- The Washington Times - Monday, November 9, 2015

ANALYSIS/OPINION:

It was the money, honey.

It was the money that forced Tim Wolfe out of his job as president of the University of Missouri System.

And because the culprit was money — blackmailing money — watch out.

Everyone be on the lookout for Wall Street’s favorite generation.

The students at Mizzou are far different from their hell-raising counterparts in Ferguson, Missouri; and Baltimore, where racial hostilities led to civil unrest of the worst order.


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Rioting didn’t happen on Missouri campuses because violence, bloodshed and other such calamities weren’t the students’ agenda.

Financial leverage was.

In short, as you now know, Mizzou had a sacrificial lamb, and his name is Tim Wolfe, a high school student-athlete who grew up who sought prayer over the weekend before announcing his resignation on Monday.

Students and some football players said they wanted Mr. Wolfe to step down because he did nothing to stem racial problems at the school. The problems, they said, included feces being used to draw a swastika on a wall in a dorm during the summer. Black and Jewish students apparently protested Mr. Wolfe’s inaction to that and other incidents.

So they demanded he quit. Or else.

The powers that be sacrificed him in lieu of ransom money, an estimated $1 million.

That’s how much Missouri would have had to pay if the Tigers could not field a team for their football game against the Brigham Young University Cougars on Saturday at Arrowhead Stadium, the Kansas City Chiefs’ home field. The NFL’s fifth-largest facility, it can hold nearly 76,500 fans — a lot of butts and a huge money bucket.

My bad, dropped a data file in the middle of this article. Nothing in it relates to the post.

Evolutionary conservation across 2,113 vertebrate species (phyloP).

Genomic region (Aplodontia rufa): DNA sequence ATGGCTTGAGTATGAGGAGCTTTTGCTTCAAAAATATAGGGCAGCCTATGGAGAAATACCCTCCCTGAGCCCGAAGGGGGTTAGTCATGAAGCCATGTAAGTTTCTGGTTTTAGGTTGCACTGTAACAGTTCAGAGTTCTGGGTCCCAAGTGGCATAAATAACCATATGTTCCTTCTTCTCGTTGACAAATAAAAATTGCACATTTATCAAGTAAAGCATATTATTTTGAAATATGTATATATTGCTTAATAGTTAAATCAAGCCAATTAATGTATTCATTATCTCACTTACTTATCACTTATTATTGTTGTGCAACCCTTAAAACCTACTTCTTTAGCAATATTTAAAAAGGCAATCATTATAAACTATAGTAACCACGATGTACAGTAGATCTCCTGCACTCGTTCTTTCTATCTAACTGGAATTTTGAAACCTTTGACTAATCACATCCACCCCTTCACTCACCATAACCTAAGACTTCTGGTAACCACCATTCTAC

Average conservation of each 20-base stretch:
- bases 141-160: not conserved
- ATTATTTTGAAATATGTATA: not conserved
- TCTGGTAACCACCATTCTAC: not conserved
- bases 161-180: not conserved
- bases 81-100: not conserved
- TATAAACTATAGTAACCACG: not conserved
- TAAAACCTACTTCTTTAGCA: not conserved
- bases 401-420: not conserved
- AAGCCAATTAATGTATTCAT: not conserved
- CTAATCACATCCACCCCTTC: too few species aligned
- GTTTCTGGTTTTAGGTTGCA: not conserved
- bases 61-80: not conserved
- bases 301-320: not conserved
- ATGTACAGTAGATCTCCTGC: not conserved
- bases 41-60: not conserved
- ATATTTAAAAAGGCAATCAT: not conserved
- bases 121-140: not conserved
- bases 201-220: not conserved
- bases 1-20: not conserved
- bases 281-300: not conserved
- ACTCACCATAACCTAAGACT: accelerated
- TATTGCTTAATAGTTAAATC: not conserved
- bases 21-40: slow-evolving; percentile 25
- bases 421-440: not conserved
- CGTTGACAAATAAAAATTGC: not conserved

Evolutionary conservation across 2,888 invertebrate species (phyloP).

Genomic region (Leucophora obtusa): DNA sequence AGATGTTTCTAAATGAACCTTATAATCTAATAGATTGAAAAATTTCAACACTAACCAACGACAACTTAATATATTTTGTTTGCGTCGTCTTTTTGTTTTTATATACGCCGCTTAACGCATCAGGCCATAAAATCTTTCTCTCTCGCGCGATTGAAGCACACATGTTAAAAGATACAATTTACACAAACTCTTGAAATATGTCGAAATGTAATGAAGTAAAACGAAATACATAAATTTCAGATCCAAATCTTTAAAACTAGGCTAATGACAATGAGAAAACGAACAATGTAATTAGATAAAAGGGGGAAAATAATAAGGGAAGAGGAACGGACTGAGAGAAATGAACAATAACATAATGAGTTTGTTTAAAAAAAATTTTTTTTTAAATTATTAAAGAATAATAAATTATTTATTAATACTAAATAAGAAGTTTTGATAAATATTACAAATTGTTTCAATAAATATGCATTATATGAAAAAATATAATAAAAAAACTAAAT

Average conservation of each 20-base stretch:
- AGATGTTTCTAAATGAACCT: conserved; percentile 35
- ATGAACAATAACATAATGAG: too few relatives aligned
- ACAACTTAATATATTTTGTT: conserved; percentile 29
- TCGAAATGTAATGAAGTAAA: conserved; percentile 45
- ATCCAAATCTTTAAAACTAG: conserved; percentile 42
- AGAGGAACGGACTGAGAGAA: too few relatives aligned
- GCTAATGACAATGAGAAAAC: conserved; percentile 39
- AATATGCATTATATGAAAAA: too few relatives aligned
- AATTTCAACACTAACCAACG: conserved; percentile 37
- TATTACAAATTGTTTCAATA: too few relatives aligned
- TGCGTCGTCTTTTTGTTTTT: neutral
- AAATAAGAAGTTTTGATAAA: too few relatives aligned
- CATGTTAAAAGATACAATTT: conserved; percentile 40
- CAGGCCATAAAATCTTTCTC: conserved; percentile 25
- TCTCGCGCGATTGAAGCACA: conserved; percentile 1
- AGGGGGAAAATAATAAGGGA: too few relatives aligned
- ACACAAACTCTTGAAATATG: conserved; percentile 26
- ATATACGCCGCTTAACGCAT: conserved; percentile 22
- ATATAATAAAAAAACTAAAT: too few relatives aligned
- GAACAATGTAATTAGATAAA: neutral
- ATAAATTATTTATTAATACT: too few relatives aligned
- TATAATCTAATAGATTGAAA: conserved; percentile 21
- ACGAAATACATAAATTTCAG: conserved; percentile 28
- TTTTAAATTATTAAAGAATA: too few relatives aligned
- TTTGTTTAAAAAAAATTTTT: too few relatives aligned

Everyone was so keen on making the game happen — even Andy Reid, who played at BYU and now coaches the Chiefs, was part of the game negotiations. If the game were called off because Missouri players and coaches were protesting, the university would have had to pay BYU $1 million.

Any imaginable explanation for a forfeit to alumni, boosters, parents and sponsors would been rejected out of hand.

Mr. Wolfe and the school’s top leaders knew as much.

Moreover, the restless students, the faculty and the coaching staff who stood with them knew it, too. They all knew that for the rest of the season, during the post-season and when next season’s schedule talks began and decisions were made, the headline would have begun with the words “Mizzou football.”

The ripples could have been deep and wide. Alumni support would have been tough. (Imagine trying to get Brad Pitt to guard your back.) Recruiting would have turned very, very tough. Fundraising would have been very, very, very tough.

Heck, playwright Tennessee Williams, who attended Mizzou, may have already rolled over in his St. Louis grave.

Young people, especially those 18-34, are having their say, and Wall Street and philanthropists like George Soros see an opportunity, grab it and open the floodgates. They know that demographic practically says and does as it pleases (itself).

If they think they see something afoul, they recorded it on their smartphones.

If they think Starbucks coffee cups should have snowflakes and Christmastime decorations, they hit social media.

If they think Confederate flags are a symbol of all that was — and is — wrong with America, they let forth a battle cry that will put the rebel yell to shame.

And they give a hoot about gender, as if you didn’t already know.

$1 million or Tim Wolfe?

The decision was easy for the powers that be and, frankly, it should have been for Tim Wolfe, too.

Feces! Swastika!

A smart chief executive would have sprung into action.

Deborah Simmons can be reached at dsimmons@washingtontimes.com.

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